• AP African American Studies (pilot program)


Math and Computer Science


  • AP Calculus AB
  • AP Calculus BC
  • AP Computer Science A
  • AP Computer Science Principles
  • AP Precalculus
  • AP Statistics




  • AP Biology
  • AP Chemistry
  • AP Environmental Science
  • AP Physics 1: Algebra-Based
  • AP Physics 2: Algebra-Based
  • AP Physics C: Electricity and Magnetism
  • AP Physics C: Mechanics


World Languages and Cultures


  • AP Chinese Language and Culture
  • AP French Language and Culture
  • AP German Language and Culture
  • AP Italian Language and Culture
  • AP Japanese Language and Culture
  • AP Latin
  • AP Spanish Language and Culture
  • AP Spanish Literature and Culture


Where to Get Free Homework Help for these Classes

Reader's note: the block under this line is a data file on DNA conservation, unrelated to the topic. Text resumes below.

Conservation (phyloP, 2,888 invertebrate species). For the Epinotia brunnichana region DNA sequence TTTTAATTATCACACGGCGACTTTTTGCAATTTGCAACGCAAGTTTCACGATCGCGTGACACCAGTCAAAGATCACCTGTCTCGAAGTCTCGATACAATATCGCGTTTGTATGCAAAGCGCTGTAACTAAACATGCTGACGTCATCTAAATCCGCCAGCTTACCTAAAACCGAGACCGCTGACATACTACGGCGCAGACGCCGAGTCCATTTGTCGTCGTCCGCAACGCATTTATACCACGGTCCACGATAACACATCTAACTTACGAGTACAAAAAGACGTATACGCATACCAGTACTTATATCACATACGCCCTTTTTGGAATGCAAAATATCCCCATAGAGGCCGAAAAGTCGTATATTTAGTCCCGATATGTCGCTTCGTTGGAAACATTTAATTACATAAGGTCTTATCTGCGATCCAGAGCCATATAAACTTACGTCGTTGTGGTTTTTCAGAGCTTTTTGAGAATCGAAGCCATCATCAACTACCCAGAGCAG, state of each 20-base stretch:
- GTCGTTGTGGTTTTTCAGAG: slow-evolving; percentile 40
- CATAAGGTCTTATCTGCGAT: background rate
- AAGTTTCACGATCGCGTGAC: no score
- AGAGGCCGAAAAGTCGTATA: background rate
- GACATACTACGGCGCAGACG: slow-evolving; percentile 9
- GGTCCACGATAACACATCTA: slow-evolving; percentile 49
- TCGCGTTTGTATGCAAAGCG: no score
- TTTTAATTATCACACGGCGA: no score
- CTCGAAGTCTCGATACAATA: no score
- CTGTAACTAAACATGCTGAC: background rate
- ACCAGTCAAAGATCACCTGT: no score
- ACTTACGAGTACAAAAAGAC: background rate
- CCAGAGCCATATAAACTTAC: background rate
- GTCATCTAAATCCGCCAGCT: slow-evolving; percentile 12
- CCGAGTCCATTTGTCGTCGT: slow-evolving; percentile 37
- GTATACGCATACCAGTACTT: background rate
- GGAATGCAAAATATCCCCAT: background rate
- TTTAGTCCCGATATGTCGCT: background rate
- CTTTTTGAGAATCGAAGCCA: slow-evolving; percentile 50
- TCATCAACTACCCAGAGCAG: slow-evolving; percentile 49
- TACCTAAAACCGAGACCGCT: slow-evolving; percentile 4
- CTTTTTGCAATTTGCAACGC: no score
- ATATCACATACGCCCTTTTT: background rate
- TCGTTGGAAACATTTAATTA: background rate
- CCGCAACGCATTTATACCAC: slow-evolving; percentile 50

Balancing your classes in high school can be pretty tough, especially when you have extracurriculars and other responsibilities. To help you get your homework done as efficiently as possible you can use CollegeVine’s free AI tutor, Ivy. Ivy can help you with all subjects, from math to languages.

Brooke Elkjer
Blog Writer

Short Bio
Brooke is a film and television production assistant, originally from Dallas, Texas. She holds Bachelor’s degrees in English and Neuroscience from the University of Southern California. At USC, Brooke was a producer for the intersectional feminist production company on campus, a Resident Assistant (RA), and a student worker for the Thematic Option Honors GE Program. In her free time, Brooke enjoys reading, writing, and watching Gilmore Girls.